The internet has revolutionised the way NGOs work and communicate.
But it never seems to stand still: there’s always different technology on the way, a new form of working around the corner or an innovative social media channel to get confused by.
Fortunately, lots of people spend a lot of time thinking about the internet and what might happen next. Here are four trends that could offer opportunities for global development organisations.
Half of the world’s population is now online
2018 will see around 3.6 billion people on the internet. But we shouldn’t ignore that it also means 3.6 billion people aren’t on the internet. Estimates from 2016 show that while the vast majority of Europeans are online (95% in the UK, for example), only around a quarter of people in Africa are, and in a number of countries the number is miniscule ‚Äì less than 2% in Eritrea and Somalia.
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Think carefully about who your users are and where they are. Is it worth investing lots of money in digital services if they are only going to be useable by a small percentage of your target audience? On the flipside, if you want to reach people based in the UK, then you’ll need to make sure you’re easy to find online and offer a good digital experience.
Computers can understand you as well as a person can
Voice recognition has been the “next big thing” for a while, but last year it reached an important marker: it now accurately recognises words 95% of the time, the same amount as humans. With some devices aiming to reach even higher than that, and speaking three times quicker than typing, voice recognition could lead to big changes in the way we use computers.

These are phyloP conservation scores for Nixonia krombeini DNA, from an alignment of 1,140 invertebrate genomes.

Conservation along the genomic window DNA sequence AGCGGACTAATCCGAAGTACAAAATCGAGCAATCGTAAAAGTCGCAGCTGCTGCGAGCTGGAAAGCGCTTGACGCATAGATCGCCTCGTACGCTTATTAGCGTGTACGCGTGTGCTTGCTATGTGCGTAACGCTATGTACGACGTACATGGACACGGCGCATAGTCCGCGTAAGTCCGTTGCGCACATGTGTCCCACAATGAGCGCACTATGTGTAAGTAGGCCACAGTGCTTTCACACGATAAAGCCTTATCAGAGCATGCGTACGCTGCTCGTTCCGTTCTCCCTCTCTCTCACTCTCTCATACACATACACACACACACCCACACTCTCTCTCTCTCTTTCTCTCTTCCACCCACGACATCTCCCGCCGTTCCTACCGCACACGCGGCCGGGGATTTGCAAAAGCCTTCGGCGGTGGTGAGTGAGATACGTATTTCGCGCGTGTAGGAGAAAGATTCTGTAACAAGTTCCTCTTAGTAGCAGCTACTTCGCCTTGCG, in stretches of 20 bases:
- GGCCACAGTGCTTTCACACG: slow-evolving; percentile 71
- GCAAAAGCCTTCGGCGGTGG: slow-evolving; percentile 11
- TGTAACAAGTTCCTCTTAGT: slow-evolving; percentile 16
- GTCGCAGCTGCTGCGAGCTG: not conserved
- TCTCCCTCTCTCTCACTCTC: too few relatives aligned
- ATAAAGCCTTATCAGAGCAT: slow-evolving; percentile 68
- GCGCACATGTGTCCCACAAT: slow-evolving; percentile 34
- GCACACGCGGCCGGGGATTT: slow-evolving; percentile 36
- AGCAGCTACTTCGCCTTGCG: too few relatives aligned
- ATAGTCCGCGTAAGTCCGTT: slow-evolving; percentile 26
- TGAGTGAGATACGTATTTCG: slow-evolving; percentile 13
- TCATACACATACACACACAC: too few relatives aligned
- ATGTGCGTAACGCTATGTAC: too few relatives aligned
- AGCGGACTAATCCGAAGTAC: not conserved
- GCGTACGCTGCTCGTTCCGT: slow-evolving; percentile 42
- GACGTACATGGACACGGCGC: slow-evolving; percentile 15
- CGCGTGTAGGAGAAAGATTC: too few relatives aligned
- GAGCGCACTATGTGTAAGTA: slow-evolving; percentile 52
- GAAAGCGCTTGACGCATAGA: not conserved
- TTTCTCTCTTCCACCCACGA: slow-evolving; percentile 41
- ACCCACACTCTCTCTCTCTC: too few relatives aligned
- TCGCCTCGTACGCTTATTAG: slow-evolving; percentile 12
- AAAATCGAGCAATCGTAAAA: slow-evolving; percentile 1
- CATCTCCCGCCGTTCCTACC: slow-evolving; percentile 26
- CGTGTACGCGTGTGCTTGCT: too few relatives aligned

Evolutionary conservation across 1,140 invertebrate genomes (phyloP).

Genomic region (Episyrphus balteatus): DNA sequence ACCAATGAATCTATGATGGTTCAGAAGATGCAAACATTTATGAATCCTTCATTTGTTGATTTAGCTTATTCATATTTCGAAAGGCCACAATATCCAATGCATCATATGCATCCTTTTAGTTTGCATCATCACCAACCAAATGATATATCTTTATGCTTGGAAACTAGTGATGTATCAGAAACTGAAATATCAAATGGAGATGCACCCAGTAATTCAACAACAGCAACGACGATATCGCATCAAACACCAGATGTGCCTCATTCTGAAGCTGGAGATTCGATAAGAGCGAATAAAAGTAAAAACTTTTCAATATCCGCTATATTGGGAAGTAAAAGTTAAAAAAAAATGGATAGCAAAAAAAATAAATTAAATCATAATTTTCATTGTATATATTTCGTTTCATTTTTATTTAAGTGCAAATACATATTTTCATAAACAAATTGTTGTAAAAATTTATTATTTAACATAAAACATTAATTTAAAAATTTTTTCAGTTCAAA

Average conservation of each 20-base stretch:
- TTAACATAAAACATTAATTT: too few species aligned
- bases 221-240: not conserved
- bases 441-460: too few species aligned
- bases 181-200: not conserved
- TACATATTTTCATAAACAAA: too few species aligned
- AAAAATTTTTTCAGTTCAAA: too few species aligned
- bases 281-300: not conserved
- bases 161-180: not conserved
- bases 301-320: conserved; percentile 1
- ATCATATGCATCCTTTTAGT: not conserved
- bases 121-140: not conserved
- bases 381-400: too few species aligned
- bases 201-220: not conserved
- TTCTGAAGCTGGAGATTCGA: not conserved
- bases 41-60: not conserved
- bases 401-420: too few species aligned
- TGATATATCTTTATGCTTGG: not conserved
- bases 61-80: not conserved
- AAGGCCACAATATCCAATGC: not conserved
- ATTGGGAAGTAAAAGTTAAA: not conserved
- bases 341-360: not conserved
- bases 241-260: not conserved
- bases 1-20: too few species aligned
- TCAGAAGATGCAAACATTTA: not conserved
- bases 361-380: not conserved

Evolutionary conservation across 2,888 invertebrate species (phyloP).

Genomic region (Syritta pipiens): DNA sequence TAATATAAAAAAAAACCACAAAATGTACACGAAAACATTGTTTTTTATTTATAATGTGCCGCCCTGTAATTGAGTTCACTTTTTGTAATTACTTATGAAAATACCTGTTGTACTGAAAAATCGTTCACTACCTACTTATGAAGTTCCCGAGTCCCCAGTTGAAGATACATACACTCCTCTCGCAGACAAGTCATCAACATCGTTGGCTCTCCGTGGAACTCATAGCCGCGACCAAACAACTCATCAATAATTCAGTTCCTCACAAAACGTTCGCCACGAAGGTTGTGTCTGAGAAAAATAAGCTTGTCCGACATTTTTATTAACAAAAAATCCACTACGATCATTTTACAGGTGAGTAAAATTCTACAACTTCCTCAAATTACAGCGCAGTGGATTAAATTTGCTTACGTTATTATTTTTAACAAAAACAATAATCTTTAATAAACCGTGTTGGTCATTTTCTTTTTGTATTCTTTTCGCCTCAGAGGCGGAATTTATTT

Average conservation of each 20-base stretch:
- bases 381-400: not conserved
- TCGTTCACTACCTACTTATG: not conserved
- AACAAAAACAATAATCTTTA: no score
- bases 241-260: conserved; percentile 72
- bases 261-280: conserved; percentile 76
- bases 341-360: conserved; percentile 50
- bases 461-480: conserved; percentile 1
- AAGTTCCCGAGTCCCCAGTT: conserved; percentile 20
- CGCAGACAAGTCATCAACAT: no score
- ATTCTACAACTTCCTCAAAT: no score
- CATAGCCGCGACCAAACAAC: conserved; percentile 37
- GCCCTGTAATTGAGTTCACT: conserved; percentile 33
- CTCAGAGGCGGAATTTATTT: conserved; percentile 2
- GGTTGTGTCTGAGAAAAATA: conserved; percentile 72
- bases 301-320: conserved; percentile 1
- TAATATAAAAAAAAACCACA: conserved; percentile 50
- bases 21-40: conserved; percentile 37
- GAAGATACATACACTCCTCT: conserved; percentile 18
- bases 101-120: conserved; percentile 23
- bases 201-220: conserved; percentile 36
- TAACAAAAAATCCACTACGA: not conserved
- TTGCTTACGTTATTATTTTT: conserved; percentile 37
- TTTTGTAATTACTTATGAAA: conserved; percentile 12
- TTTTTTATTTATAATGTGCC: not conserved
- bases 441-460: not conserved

The rise of voice recognition is best seen in commercial offerings, like Amazon’s Alexa, but it’s worth thinking about how it could be used in the charity sector. Could voice transcription services save you time in the field when interviewing beneficiaries? Or how could it help disabled users?
Social media reach is falling ‚ unless you pay
As the big social media platforms pivot towards profit they tweak algorithms, making it less likely that your posts will be seen “organically” (without paying). This is especially true for Facebook, whose big update in January saw some for-profit publishers close down due to depending entirely on Facebook and finding their website traffic vanish overnight.
The Global NGO Tech Report found that 34% of NGOs had paid to advertise or “boost” posts on social media, but if you can’t afford to do this then make sure to spend time nurturing other ways of communicating with your audience like email, blogs and a mixture of social media channels ‚Äì don’t put all your eggs in one digital basket.
Blockchain continues to grow in popularity
Last year seemingly everyone was talking about blockchain, even if most of them didn’t know what it actually was. The technology is not going away, and it poses lots of opportunities and threats to the development sector. Big financial institutions and technology companies are getting involved (in May Facebook announced a blockchain team), but so are NGOs ‚Äì the technology offers interesting methods of storing information such as medical records or provenance of goods, as well as new ways to work with beneficiaries and donors.
Even if you don’t think it’s for you at the moment, it’s worth getting an understanding of what it can do and possible uses for your organisation in the future. You could start by reading our blogs on resources to help you understand the basics and examples of how development organisations are already using it.